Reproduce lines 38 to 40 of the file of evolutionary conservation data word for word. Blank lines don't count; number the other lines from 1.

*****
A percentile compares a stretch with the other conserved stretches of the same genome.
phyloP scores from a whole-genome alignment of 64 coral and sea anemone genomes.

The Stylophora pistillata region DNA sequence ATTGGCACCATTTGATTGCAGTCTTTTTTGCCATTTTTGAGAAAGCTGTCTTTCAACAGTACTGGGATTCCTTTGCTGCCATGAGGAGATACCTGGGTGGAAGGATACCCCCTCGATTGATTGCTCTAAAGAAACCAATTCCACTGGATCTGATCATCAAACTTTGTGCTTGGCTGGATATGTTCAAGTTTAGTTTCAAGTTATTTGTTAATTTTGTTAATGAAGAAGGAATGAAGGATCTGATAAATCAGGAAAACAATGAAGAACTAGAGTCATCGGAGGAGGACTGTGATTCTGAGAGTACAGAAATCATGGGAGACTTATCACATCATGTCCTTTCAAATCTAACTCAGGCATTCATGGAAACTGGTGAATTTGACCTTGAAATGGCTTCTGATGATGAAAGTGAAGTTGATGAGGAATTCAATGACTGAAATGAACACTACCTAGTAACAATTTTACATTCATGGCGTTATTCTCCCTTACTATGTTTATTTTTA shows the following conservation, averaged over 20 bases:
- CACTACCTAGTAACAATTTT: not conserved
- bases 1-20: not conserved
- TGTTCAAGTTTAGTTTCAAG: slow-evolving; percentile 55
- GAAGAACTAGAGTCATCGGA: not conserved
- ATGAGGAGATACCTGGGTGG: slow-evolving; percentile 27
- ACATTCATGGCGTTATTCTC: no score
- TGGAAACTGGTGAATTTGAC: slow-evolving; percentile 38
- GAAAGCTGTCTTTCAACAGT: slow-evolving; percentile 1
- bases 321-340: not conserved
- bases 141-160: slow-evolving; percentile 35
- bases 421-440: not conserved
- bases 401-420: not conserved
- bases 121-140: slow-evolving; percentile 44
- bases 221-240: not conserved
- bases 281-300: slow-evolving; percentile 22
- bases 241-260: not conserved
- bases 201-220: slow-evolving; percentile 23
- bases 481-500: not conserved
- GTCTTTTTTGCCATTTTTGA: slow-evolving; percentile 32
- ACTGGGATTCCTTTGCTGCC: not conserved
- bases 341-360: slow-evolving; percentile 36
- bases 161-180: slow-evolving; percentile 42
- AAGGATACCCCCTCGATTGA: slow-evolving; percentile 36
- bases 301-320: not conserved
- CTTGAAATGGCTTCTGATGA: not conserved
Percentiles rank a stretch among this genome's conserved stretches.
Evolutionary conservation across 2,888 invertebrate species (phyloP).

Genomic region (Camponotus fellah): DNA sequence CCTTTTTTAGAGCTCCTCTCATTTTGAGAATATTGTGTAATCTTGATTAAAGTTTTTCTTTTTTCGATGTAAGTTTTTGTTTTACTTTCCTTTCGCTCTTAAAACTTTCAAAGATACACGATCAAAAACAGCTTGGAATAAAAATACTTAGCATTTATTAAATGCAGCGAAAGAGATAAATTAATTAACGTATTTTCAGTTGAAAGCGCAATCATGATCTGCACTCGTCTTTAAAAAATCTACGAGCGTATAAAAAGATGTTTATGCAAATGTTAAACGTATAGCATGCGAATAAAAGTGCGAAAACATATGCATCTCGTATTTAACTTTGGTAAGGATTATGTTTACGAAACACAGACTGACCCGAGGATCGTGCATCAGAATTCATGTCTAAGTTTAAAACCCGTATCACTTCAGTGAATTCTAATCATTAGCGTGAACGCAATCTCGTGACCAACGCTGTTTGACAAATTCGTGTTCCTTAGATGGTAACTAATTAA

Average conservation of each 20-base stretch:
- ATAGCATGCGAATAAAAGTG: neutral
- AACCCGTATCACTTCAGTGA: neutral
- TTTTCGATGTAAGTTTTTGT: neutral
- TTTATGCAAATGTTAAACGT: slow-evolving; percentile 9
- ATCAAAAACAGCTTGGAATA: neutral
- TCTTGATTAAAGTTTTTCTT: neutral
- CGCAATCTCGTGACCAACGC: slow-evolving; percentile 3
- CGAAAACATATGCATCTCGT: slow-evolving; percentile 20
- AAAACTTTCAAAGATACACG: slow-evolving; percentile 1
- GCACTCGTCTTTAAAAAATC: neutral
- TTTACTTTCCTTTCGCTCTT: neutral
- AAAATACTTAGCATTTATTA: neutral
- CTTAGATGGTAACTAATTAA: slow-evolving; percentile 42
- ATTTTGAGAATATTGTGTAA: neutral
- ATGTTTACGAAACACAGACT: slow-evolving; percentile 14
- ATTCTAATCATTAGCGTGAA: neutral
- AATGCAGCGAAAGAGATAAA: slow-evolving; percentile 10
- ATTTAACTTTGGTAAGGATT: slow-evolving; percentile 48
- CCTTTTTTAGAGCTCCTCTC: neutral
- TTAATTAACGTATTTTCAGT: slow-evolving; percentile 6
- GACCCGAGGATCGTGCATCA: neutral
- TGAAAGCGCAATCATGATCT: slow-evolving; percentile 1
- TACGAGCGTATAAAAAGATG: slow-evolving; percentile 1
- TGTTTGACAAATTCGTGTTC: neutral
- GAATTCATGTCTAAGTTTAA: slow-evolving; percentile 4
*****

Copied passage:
- TCTTGATTAAAGTTTTTCTT: neutral
- CGCAATCTCGTGACCAACGC: slow-evolving; percentile 3
- CGAAAACATATGCATCTCGT: slow-evolving; percentile 20